These numbers all are adjusted for inflation and come from National Center for Education Statistics. They were just released.
That's the bad news. The good news is that the cost of books and supplies actually dropped on average at all four-year institutions, and a whopping -2.7 percent in public for-profit colleges.
I suspect, however, that the costs for books and supplies are lower because more professors are letting students use books available via the Internet or via digital e-books. Additionally, costs were probably lower because professors just aren't requiring students to buy texts, recognizing that textbook prices are out of control. (I taught a news editing class at the University of Texas in spring 2012, and I required no text. The book that I might once have used cost more than $100. I thought it too pricey.)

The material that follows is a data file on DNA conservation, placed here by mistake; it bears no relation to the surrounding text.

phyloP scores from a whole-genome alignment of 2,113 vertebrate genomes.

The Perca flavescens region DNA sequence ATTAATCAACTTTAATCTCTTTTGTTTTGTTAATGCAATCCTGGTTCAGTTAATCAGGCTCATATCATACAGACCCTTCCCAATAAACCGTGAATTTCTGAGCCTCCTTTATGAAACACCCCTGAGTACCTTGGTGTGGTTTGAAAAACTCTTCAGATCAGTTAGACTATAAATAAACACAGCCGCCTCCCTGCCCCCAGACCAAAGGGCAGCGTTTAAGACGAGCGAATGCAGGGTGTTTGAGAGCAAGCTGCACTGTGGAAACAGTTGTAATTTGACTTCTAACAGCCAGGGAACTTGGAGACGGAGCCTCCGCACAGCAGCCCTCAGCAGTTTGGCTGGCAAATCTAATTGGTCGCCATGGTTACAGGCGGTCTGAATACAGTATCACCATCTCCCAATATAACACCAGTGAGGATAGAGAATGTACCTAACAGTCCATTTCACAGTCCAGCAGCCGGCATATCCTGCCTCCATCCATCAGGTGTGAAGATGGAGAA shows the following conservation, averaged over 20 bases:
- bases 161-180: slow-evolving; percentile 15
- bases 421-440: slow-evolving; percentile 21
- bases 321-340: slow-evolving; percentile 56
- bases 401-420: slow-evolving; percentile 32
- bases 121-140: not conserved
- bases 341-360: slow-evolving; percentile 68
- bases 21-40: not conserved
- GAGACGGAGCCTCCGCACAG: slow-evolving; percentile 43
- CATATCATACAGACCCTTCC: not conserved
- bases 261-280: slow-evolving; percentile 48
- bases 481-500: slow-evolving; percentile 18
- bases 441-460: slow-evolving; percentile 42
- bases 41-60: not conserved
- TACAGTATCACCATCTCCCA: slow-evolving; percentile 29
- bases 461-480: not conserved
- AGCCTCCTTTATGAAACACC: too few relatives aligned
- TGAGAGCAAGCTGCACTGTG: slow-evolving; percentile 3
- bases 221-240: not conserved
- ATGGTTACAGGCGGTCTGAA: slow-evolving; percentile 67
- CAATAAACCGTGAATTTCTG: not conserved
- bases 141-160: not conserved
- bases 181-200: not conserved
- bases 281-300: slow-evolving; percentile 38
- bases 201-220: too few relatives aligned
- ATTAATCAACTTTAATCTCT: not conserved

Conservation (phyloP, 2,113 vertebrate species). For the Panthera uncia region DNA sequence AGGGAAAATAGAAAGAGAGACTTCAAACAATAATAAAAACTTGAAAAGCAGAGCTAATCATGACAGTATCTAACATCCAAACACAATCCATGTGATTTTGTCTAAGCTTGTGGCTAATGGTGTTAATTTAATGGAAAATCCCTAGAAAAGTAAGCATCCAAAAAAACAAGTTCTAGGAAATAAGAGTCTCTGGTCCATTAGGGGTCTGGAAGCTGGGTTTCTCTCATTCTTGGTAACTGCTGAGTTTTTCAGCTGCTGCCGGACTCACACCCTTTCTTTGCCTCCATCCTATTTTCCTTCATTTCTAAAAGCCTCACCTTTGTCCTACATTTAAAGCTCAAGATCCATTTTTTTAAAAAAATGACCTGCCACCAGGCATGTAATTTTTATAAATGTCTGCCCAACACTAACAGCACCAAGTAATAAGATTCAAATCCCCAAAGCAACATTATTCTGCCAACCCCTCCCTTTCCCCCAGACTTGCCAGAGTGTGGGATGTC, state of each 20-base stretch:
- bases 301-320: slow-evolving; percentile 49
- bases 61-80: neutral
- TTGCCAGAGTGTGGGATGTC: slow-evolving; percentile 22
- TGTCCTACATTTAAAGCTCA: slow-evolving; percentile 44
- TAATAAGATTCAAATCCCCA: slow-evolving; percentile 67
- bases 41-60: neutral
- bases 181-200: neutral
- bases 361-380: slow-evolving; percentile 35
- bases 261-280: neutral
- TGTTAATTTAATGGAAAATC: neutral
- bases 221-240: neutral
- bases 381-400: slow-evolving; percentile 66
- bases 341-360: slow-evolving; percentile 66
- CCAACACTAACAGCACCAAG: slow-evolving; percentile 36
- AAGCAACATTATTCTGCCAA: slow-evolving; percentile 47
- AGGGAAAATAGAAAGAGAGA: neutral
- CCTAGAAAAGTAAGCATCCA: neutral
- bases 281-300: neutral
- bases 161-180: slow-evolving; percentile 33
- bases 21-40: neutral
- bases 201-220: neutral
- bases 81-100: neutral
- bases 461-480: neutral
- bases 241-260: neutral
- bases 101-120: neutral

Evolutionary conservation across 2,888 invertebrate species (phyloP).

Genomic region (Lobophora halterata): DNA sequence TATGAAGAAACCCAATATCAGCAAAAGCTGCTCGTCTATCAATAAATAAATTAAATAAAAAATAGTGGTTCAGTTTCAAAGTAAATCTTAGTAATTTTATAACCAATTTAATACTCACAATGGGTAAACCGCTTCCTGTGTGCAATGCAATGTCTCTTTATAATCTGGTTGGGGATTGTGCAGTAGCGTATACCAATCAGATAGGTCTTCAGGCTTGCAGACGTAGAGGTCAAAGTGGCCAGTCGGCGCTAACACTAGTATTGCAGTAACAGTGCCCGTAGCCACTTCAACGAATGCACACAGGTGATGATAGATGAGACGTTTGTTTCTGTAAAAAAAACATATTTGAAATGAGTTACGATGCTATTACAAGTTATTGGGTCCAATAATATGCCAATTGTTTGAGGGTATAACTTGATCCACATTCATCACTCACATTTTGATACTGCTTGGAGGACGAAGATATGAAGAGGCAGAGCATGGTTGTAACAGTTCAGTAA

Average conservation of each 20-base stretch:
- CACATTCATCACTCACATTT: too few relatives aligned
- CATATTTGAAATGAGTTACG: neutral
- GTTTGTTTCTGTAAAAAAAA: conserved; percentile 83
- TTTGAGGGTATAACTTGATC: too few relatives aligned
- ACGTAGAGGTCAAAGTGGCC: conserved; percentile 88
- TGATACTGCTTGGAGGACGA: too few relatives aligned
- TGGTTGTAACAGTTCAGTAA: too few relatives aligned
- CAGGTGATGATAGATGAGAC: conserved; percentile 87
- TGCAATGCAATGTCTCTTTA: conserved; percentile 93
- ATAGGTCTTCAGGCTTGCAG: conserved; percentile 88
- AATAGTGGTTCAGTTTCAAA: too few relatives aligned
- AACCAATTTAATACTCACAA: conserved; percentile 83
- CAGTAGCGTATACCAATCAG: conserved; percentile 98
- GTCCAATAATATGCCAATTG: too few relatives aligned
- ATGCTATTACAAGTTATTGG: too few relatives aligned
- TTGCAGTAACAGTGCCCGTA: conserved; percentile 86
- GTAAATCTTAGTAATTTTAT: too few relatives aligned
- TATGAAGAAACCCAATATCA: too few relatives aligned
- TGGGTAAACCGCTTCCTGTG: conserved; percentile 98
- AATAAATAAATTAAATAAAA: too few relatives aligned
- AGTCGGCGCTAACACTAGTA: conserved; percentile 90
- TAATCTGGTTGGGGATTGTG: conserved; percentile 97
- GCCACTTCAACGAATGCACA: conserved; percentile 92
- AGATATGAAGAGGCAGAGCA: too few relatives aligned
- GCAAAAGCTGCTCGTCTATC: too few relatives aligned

In Part 2: What role does professor compensation play in the rising cost of college?
Right after I retired and moved to Wimberley I came to the library to check out a book I had always intended to read but just never had time to pick up and start.
I have a master's degree in English, but no professor I ever had wanted me to read "War and Peace."
So, I didn't.
I never told anyone I hadn't read Tolstoy. I just skirted the subject if it came up.
I checked out the library's copy and lugged it home and sat down and started at the first page, and at that first page I decided I would not be reading "War and Peace" -- ever. Why? Because the dialogue was in French, not in English. I don't know French. And I will not be learning French. I have enough trouble with English.
I am making this confession now because it just so happens that one of the authors I admire, Christopher Buckley, just made his own confession to The New York Times Book Review that he has never read "War and Peace," either.
"My standard excuse for this appalling illiteracy is: 'I'm saving it for my final illness,'" Buckley told The Book Review.
He will never read "War and Peace."
Wow: Sure makes me feel better.
-- Carroll Wilson, Circulation Librarian